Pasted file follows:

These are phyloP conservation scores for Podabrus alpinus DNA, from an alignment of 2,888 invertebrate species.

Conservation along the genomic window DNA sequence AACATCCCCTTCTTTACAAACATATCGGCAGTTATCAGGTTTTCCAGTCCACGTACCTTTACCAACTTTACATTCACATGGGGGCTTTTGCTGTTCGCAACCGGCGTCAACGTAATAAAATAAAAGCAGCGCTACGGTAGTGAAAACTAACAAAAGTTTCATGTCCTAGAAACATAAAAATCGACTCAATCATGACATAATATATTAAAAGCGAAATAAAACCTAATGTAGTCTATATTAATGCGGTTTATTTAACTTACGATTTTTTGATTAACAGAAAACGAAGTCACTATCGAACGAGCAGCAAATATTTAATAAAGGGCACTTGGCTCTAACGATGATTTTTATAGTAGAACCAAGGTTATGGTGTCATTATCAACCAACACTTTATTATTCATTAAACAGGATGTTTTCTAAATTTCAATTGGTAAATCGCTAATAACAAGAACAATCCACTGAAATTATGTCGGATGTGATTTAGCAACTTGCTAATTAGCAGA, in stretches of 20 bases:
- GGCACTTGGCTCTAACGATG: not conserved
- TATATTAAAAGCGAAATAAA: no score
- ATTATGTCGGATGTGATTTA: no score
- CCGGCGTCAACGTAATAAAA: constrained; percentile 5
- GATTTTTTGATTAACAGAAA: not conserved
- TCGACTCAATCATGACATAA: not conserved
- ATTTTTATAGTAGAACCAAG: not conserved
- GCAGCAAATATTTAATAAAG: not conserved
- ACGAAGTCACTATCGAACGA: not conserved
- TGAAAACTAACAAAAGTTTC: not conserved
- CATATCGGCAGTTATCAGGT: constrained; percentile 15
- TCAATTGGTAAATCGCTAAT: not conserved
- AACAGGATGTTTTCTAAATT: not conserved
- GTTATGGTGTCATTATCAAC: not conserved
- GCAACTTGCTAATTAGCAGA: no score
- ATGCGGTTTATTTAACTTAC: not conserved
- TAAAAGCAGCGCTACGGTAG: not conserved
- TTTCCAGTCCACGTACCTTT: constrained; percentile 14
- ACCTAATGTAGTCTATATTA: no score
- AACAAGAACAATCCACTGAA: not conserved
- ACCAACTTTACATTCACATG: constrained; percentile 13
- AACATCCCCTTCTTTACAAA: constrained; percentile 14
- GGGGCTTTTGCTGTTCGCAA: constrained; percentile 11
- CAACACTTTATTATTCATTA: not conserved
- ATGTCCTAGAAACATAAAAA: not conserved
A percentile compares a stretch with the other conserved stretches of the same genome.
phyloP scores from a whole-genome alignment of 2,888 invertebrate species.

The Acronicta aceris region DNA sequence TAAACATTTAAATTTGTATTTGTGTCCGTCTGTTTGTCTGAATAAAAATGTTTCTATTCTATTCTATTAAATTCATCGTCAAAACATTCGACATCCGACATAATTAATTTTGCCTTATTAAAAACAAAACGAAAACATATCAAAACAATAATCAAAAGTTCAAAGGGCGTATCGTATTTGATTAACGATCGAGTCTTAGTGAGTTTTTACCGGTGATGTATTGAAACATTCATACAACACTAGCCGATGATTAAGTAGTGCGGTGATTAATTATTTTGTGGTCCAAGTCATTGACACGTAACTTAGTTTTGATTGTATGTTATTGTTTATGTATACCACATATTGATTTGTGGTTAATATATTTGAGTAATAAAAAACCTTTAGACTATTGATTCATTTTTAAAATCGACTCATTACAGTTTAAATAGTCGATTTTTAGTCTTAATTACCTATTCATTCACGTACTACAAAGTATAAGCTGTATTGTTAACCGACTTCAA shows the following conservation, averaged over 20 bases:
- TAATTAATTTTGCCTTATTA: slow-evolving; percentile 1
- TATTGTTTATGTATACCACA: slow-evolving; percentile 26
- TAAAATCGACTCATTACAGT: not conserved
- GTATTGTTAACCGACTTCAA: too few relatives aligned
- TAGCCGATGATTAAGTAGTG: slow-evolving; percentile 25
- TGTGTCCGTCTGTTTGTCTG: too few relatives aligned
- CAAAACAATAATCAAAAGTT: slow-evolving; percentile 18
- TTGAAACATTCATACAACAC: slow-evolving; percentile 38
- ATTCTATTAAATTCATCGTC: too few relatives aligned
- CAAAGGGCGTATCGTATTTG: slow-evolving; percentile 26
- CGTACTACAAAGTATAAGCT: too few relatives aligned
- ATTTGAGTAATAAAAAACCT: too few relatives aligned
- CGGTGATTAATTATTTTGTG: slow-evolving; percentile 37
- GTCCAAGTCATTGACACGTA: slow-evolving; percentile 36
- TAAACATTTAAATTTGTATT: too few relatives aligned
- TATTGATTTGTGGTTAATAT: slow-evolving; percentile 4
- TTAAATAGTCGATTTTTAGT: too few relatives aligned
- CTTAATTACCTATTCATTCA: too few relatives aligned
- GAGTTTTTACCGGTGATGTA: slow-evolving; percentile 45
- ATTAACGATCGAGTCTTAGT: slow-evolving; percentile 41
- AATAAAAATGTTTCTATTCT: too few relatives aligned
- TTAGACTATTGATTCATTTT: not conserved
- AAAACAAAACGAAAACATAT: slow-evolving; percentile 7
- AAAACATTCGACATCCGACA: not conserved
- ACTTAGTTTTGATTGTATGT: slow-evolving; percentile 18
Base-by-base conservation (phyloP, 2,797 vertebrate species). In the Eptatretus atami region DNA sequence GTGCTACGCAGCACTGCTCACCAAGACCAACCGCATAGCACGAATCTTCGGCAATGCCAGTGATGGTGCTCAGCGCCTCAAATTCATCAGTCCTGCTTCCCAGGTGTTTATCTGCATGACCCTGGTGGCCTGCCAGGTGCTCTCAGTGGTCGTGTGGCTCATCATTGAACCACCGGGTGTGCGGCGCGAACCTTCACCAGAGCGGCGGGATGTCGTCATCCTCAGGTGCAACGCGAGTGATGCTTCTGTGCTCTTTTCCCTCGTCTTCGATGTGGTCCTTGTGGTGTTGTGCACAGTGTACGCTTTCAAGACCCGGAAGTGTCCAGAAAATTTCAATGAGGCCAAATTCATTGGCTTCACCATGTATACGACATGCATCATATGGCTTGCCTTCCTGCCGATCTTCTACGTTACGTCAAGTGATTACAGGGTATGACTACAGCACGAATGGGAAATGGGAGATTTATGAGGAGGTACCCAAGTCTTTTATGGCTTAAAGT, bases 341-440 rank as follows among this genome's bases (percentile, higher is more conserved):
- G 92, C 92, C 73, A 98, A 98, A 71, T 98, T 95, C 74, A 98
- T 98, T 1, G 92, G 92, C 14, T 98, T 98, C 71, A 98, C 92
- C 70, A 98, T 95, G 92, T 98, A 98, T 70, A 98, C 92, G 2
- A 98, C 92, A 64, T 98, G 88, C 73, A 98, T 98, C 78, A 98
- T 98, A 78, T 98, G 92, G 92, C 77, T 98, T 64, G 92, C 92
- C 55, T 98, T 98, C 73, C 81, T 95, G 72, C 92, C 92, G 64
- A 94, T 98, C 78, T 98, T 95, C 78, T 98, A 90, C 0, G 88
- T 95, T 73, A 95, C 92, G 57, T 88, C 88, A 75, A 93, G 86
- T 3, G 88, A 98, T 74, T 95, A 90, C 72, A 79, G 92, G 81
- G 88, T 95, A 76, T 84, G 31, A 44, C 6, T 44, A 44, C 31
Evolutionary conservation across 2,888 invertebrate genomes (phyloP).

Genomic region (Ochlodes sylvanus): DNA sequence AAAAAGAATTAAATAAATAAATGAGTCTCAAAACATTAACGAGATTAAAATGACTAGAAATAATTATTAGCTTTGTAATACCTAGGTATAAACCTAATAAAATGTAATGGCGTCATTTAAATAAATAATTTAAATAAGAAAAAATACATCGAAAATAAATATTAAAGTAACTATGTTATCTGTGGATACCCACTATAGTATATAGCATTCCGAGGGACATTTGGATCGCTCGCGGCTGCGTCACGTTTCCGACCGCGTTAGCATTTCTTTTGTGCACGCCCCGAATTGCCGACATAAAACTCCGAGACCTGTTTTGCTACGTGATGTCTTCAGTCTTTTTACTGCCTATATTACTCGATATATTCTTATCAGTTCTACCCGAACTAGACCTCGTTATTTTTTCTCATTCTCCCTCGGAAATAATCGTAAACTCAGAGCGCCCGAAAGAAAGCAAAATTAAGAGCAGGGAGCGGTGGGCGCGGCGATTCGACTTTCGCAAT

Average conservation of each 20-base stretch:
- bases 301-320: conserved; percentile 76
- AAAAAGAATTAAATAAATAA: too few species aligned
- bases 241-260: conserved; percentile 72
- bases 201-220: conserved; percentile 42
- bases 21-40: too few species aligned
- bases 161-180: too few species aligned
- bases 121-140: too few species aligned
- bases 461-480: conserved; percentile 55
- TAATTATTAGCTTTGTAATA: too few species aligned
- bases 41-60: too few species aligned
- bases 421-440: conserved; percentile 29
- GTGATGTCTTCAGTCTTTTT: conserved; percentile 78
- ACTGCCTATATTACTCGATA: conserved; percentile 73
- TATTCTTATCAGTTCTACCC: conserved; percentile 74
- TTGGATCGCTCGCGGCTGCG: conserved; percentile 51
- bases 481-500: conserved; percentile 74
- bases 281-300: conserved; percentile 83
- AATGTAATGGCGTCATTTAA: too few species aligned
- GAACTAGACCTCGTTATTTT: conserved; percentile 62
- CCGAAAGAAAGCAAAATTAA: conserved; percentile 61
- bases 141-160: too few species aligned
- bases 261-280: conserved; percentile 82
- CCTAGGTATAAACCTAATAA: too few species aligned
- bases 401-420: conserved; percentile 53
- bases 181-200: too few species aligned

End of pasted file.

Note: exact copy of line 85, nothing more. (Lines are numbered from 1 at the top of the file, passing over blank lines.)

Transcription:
- bases 481-500: conserved; percentile 74